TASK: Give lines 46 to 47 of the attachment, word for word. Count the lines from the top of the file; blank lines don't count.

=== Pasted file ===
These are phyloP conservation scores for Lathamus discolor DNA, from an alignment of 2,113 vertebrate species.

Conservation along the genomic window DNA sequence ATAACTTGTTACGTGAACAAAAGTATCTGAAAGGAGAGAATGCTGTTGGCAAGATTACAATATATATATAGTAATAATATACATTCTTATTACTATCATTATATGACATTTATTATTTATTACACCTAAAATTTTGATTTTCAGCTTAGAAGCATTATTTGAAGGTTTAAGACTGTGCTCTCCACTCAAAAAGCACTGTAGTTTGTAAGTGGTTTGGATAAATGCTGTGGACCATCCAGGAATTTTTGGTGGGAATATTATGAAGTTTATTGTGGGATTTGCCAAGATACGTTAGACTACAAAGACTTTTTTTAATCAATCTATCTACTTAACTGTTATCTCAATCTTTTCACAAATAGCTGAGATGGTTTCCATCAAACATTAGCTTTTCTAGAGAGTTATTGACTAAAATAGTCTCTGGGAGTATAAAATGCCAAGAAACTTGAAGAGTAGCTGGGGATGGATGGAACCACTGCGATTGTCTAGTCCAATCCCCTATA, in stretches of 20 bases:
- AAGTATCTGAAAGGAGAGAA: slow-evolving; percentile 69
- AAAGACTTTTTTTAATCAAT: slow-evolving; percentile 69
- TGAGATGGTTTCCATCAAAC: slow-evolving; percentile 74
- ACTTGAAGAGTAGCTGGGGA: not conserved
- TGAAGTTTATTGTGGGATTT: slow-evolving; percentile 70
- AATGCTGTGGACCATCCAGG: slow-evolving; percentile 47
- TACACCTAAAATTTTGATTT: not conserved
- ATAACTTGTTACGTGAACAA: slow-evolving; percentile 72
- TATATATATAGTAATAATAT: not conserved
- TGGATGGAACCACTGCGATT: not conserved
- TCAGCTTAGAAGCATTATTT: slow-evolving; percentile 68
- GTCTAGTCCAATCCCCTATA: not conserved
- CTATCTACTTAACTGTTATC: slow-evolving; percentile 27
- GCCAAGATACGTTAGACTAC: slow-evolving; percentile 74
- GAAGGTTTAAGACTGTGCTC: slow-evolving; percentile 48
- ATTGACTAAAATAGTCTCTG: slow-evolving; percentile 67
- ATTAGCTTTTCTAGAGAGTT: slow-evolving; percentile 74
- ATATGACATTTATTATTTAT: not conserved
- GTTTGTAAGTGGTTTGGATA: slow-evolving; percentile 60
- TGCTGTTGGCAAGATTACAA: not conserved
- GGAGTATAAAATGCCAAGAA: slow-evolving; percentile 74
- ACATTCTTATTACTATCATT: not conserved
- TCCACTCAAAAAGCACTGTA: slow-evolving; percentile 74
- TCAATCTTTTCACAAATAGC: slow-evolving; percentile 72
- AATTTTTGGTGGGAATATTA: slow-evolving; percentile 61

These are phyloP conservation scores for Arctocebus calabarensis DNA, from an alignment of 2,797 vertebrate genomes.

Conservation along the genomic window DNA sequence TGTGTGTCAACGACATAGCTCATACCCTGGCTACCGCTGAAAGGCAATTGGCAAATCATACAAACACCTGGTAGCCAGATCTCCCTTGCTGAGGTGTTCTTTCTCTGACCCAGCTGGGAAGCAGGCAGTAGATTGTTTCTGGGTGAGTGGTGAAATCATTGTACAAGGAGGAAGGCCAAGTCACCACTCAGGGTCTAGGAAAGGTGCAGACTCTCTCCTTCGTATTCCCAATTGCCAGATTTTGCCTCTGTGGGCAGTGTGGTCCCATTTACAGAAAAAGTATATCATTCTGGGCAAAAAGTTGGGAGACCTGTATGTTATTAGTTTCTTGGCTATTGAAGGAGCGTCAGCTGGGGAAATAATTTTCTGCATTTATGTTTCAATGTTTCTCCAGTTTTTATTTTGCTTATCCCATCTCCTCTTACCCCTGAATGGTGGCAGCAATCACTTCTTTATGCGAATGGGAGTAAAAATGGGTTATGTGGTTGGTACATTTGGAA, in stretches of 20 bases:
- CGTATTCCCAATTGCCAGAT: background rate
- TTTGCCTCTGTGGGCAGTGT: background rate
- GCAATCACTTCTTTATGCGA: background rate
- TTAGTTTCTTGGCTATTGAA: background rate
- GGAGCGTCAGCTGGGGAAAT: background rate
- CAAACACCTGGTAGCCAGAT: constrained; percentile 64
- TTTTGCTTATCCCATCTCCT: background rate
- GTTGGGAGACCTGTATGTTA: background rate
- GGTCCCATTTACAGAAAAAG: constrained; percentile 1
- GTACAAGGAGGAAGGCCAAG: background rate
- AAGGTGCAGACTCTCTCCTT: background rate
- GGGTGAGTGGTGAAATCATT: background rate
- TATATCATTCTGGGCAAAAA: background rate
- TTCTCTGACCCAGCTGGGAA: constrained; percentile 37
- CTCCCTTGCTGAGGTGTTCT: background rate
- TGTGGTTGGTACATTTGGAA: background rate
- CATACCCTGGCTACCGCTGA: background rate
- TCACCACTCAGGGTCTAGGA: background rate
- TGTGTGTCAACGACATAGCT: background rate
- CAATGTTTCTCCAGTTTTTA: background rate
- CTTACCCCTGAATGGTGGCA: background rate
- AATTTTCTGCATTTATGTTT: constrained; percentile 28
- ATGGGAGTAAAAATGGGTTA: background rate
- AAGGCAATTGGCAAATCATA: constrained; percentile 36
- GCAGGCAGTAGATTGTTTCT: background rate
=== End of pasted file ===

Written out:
- CATACCCTGGCTACCGCTGA: background rate
- TCACCACTCAGGGTCTAGGA: background rate